CL's 2016 Election Night coverage

A night of political parties, dashed hopes, and major change

Well, this is it. After more than a year of vicious campaigning, exposes, and missteps, we have come to the end of the 2016 presidential campaign. Georgia polls close at 7 p.m. Other states will stop collecting ballots as the night progresses. The votes will be counted and eventually, the next president will be decided.

CL staffers and contributors will be covering what's happening in Atlanta and sending reports from the craziness. Sean Keenan will be hobnobbing with Democrats at the Hyatt Regency. I'll be at the Georgia Republican Party soiree in Buckhead because I enjoy awkward social situations. Joeff Davis will be roaming the city and sending photos from such spots as Manuel's Tavern, Mary's, and elsewhere.

Check in often, or just refresh every once in a while, for updates. Please note we're dealing with very spotty Wi-Fi. And really spotty cell service. The tech gods are not smiling on us tonight.


Nov. 9

Here's a quick rundown on who won and lost and what ballot measures passed or failed. 

- Obviously, you heard about the presidential race.

- Atlantans overwhelmingly approved a 0.5-percent sales tax to fund MARTA expansion inside the city limits. A slightly smaller percentage approved a 0.4-percent sales tax to build bridges, streetscapes, and the Atlanta Beltline.

- Voters approved a controversial Constitutional amendment to give state lawmakers a say in an agency that investigates judge's misbehavior and a fee on strip clubs to help sex-trafficking victims. They also shot down Gov. Nathan Deal's push to allow the state to take over failing schools. 

- Say hello to the City of South Fulton.

Nov. 8

2:09 a.m. 

The Democrats have exited the building. And roughly 250 Republicans are still in Buckhead, booing John Podesta as they watch the Clinton advisor urge the Democratic nominee's supporters to "go home and get some sleep." We will continue monitoring the craziness that's continuing to unfold.

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12:35 a.m.

There are still a few precincts left to be counted, but it's safe to say that the MARTA sales tax referendum has passed. Officials say the 0.5-percent sales tax will raise at least $2.5 billion over 40 years to fund the expansion of the agency's rail and bus network inside the City of Atlanta. Here's a breakdown of the votes in Fulton, where the majority of Atlanta is located:

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And here's TSPLOST for the same part of Atlanta:

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12:08 a.m.

Porter hopped atop the stage once more to say, although the Democrats didn’t claim a Clinton win for Georgia, they’re still picking up state Senate and House seats. “When this election began not everyone believed that Georgia would be a toss up, but we did; you did,” he said to the few dozen people remaining in the nearly silent ballroom. “Our party is stronger. Our party is better. Our party will elect a Democratic governor in 2018. We have put Republicans on notice: We’re better than divisive politics, than the dark days of our past.”

CNN’s feed shows Trump leading by nearly 30 electoral votes, as Americans await “cliff-hangers” such as Michigan. Custodial staff of the Hyatt Regency have begun cleaning up around the few people remaining. — SK

11:42 p.m.

The crowd went silent when Wolf Blitzer called the national competition “a real nail-biter” as he pointed out that Trump had taken the electoral lead by seven points. Then, as the energy in the room drained, CNN anchors announced that Trump had taken Georgia. Less-than-enthusiastic boos could be faintly heard throughout the ballroom. — SK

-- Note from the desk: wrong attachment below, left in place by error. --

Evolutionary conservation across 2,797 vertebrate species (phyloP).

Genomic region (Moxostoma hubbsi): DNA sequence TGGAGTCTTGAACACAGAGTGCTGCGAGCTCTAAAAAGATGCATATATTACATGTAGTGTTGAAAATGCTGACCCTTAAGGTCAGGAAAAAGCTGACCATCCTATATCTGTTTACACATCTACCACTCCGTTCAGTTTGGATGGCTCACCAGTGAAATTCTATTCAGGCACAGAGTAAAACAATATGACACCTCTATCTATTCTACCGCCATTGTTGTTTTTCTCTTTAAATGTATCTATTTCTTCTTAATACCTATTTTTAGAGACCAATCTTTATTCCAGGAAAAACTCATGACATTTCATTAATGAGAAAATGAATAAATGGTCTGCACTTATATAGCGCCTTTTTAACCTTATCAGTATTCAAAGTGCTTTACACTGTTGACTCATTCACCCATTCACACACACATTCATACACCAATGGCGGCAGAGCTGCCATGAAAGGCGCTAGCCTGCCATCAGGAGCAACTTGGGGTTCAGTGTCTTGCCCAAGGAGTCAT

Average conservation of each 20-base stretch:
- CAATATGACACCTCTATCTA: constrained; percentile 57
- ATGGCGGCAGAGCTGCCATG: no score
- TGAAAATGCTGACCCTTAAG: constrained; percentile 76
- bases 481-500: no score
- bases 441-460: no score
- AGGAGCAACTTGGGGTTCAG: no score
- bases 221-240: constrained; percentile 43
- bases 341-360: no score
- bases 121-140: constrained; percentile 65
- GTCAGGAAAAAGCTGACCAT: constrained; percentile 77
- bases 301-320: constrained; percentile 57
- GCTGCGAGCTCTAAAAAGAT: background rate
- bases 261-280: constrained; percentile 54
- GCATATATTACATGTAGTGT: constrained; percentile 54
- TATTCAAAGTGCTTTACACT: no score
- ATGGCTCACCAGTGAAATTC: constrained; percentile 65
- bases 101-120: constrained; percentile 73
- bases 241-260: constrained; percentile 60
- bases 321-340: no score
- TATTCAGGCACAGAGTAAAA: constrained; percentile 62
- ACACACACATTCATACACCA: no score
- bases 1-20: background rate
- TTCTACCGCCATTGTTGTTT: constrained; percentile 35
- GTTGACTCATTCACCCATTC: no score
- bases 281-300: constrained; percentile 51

Fox News — that's what we're tuned to at the GOP party in Buckhead — called Georgia a Trump win and the crowd erupted with chants of "USA, USA, USA" and "Trump! Trump! Trump!" People posed with an oversized sign declaring "Georgia is Trump Country" and elected officials, including state Sen. Rene Unterman, R-Buford, the architect behind the Constitutional amendment to fine strip clubs to raise money for sex-trafficking victims, applauded and hugged. — TW

11:30 p.m.

Democratic Party of Georgia Chairman DuBose Porter took the stage for at least the second time of the evening — maybe third; it’s been a long night — to announce that a few Georgia Democrats, Tonya Anderson and Bill McGowan, had claimed some wins for the minority party. Anderson will take the District 43 state Senate seat from its incumbent, Janice Van Ness. McGowan will fill the state House of Representatives spot previously held by Mike Cheokas of District 183.

Porter also announced that Gov. Nathan Deal’s Opportunity School District plan, which would have allowed the state to take over failing schools, had been shot down. “We’ve already got some wins on the board,” he said to the still-rowdy, yet dwindling ballroom population. “Let’s keep watchin’.”

11:20 p.m.

Outside of Manuel's Tavern:

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11:00 p.m.

CL's Joeff Davis stopped by Mary's in East Atlanta Village, where bartenders are serving red- or blue-colored shots depending on which way the vote appears to be heading.

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Meanwhile, back in Downtown's Hyatt Regency, Keenan writes:

The ballroom crowd raised a cheerful ruckus when CNN reported that Clinton had claimed the California vote, but they shuddered and booed when the screen showed Trump had taken Hawaii. Cheers erupted again seconds later when CNN flashed the electoral score showing the Democratic candidate ahead by 19 points.

10:45 p.m.

Standing in the hallway outside a private, upper-floor suite, MARTA Board Chairman Robbie Ashe told CL he thinks all three referenda to boost transportation infrastructure — Atlanta's and Fulton's separate TSPLOST and the MARTA referendum — will be OK'ed by voters. Soon after the interview, polling results showed Atlanta’s MARTA and TSPLOST referenda each won more than 65 percent of the vote, with almost 90 percent of precincts tallied. Fulton’s TSPLOST vote had claimed support from about 53 percent of voters at that time.

“The results so far are a sign of Atlanta’s desire for more transit and more transportation options,” Ashe said. “In Atlanta, these referenda results mean that we now have the resources in place to be able to reshape Atlanta’s transportation future.” — SK

10:15 p.m.

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Mayor Kasim Reed says he was “receiving too many texts from folks who were nervous” about Hillary Clinton’s numbers in Georgia. “I think it’s gonna be tight all night,” he says. When asked, he told reporters he has no intention of joining Clinton’s cabinet if she ekes out a win. “I’m going to be in Atlanta. There’s too much going on in Atlanta; I just want to finish the work that I have,” Reed says.